Barnaby Joyce speaks during the rally.
Coalition MP Barnaby Joyce addressed the protestors at the Rally Against Reckless Renewables. Image by Mick Tsikas/AAP PHOTOS
  • economy, business and finance

Shock at call for moratorium on ‘reckless renewables’

Marion Rae February 6, 2024

The coalition has been accused of being out of touch with families and the climate for change by backing anti-renewable energy activists.

The Rally Against Reckless Renewables in front of Parliament House on Tuesday marked the start of the 2024 federal parliamentary year.

Calling for a suspension of wind and solar farms and an inquiry into whether the rollout of clean energy is in the national interest, the day-long demonstration featured a line-up of coalition speakers.

Carrying signs such as “Who pays for the cleanup? You will”, “Platypus Killers” and “No farmers, no food”, more than 500 protesters travelled to Canberra to have their say.

“Toxic rhetoric from Barnaby Joyce and other Liberal and National Party MPs at the rally today are stark reminders that the energy policy that lost the coalition the last federal election is alive and well,” Smart Energy Council CEO John Grimes said.

The protesters.
 Protesters hold signs during a rally against renewable energy at Parliament House in Canberra. Image by Mick Tsikas/AAP PHOTOS 

He said it was “outrageous” that Nationals leader David Littleproud backed the call for a moratorium on renewables, putting more than 60,000 Australian renewable energy jobs under direct threat.

Rally co-ordinator Sandra Bourke from Hawks Nest in NSW told AAP she wants to stop “generations of damage” to agricultural land from the construction of wind and solar farms.

The main demand is an inquiry into the rollout of renewable energy and high-voltage transmission lines, and a check on uncapped spending, she said.

Nor should offshore wind farms be a foregone conclusion in waters off the Hunter and Illawarra regions in NSW, Ms Bourke said.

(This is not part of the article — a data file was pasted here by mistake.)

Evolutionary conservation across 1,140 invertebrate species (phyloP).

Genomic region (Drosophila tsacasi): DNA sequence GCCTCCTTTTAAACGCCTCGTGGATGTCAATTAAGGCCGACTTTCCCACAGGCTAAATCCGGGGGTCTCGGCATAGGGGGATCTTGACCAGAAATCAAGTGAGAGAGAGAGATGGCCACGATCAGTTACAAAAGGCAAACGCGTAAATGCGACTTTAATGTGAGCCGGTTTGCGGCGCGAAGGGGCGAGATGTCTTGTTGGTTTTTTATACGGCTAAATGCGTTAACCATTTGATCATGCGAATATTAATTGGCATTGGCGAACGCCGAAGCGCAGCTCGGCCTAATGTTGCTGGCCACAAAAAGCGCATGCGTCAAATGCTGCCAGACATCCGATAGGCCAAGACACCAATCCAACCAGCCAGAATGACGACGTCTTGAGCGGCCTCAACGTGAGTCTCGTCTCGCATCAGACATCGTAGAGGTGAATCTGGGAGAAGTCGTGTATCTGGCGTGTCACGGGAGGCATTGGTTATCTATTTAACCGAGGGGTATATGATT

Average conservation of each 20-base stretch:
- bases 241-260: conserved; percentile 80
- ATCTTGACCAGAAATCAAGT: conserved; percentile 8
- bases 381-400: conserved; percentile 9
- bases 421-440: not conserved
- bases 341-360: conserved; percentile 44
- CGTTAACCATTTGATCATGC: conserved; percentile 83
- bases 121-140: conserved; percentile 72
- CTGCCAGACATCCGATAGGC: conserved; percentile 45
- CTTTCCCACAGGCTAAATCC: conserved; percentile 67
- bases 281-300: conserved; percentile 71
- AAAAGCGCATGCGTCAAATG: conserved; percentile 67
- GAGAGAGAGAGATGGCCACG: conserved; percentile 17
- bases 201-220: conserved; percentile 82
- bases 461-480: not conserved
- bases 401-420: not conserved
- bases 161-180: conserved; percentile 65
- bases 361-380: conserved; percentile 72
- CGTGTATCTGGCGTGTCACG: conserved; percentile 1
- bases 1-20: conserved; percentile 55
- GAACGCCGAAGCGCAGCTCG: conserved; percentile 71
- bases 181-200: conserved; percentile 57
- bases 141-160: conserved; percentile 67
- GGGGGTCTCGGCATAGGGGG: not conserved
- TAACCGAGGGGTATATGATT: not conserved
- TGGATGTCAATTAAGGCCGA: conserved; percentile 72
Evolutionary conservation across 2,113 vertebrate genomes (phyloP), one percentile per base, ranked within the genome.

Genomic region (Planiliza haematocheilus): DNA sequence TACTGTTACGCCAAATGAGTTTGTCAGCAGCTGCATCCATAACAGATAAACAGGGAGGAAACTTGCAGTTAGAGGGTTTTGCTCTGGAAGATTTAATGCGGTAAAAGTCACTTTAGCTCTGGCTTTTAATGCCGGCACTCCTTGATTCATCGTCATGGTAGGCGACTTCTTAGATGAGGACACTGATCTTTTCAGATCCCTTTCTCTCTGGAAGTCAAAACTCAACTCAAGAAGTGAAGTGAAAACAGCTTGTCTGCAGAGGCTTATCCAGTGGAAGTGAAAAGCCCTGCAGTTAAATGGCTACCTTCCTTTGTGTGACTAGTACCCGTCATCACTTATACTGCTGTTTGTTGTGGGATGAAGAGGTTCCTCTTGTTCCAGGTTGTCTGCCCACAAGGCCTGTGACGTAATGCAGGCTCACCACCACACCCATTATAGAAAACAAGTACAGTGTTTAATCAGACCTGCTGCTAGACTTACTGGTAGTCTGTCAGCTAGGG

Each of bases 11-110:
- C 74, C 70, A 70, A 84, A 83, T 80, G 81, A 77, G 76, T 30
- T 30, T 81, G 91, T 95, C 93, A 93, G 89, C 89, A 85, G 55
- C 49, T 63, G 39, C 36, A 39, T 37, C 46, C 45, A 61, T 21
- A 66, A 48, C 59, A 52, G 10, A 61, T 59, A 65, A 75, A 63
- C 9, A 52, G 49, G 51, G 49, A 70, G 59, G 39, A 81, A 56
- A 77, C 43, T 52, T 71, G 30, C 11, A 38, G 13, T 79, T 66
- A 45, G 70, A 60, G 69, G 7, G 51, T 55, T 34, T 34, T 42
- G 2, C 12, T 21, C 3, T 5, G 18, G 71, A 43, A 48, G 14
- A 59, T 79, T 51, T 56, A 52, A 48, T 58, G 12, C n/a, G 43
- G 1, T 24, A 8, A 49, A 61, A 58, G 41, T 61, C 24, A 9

The groups involved in the protest are concerned about compulsory land acquisition and land clearance for transmission lines.

There should also be an end to the “archaic” ban on nuclear energy so it can be part of Australia’s future energy mix, they say.

Others believe a failure to rapidly build sufficient renewable energy, transmission and batteries will leave Australia dependent on more expensive and less reliable gas and coal-fired electricity.

 A car with Australian flags drives past during a rally against renewable energy at Parliament House. Image by Mick Tsikas/AAP PHOTOS 

Clean Energy Council chief Kane Thornton said renewable energy projects in regional communities were helping drought-proof farming communities, provide revenue and income, and ensure jobs where they are needed most.

“The renewable energy industry is proud to partner with farmers, as well as the wider regional and rural communities across Australia,” he said.

Forty per cent of the nation’s energy is already provided by renewable sources and the vast majority of Australians want more, Mr Thornton said.

“It’s essential they do. Coal plants are reaching the end of their technical life, they’re closing and renewables are needed to keep the lights on.”

But Mr Littleproud said Labor’s “reckless” pursuit of 82 per cent renewables by 2030 was driving up costs.

Barnaby Joyce speaking at the rally.
 The Rally Against Reckless Renewables protest came on the first day of parliament for 2024. Image by Mick Tsikas/AAP PHOTOS 

“We need to know how much agricultural land is earmarked, where is it earmarked and when will the projects be forced onto local communities,” he said.

“We also need to know how much these projects will cost taxpayers and what are the protection rights of property owners.”

Climate Capital Forum founder Blair Palese said the coalition’s campaign to suspend investment in decarbonisation was “reckless and shortsighted”.

“There is no time left for these delaying tactics and disinformation about the renewable transition,” she said.

Climate and Energy Minister Chris Bowen said the federal government was working with regional communities and local landholders to ensure they benefit from cleaner, cheaper and more reliable energy.

 A protester walks past signs during a rally against renewable energy in Canberra. Image by Mick Tsikas/AAP PHOTOS 

He said everyone has a right to protest but rejected the opposition’s attempt to “whip up a scare campaign” on energy transition.

Ms Bourke said she was not a climate sceptic and not backed by a political party or bankrolled by oil or gas lobby groups.

“Yes, we need to phase out (fossil fuels) but we can do better than this,” she said.